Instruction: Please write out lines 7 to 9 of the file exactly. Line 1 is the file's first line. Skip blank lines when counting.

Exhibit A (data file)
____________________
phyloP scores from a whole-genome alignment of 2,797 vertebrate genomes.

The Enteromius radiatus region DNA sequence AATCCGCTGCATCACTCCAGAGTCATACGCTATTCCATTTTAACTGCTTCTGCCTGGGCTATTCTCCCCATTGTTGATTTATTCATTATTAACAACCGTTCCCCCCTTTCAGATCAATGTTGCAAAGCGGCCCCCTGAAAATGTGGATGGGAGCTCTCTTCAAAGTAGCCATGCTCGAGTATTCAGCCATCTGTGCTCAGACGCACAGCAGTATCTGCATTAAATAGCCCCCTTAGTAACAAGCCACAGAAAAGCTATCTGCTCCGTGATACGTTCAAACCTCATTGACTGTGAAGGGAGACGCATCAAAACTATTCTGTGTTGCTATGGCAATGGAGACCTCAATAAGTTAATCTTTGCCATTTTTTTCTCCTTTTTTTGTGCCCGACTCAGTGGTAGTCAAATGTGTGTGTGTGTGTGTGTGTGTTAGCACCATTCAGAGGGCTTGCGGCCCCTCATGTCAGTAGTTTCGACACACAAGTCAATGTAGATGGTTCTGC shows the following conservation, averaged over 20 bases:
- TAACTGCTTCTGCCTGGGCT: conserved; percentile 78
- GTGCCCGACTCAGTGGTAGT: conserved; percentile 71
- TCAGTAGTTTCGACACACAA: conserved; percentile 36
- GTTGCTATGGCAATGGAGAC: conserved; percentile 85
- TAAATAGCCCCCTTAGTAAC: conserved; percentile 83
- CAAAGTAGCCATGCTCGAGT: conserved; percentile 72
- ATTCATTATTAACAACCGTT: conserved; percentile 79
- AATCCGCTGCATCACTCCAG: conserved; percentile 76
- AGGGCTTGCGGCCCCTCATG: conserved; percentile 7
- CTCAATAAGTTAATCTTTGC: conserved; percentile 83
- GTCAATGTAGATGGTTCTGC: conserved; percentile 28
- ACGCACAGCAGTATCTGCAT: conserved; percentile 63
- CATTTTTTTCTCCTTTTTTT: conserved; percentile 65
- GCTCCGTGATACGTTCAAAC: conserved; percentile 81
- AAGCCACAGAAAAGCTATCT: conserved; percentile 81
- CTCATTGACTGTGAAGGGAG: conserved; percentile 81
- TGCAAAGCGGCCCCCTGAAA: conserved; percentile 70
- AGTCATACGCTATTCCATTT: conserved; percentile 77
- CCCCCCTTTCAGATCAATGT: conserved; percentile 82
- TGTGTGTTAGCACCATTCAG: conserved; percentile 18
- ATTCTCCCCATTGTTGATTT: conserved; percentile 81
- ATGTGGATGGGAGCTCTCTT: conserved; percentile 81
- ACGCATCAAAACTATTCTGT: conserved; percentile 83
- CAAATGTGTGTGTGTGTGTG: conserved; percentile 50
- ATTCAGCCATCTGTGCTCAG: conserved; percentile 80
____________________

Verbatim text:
- TAAATAGCCCCCTTAGTAAC: conserved; percentile 83
- CAAAGTAGCCATGCTCGAGT: conserved; percentile 72
- ATTCATTATTAACAACCGTT: conserved; percentile 79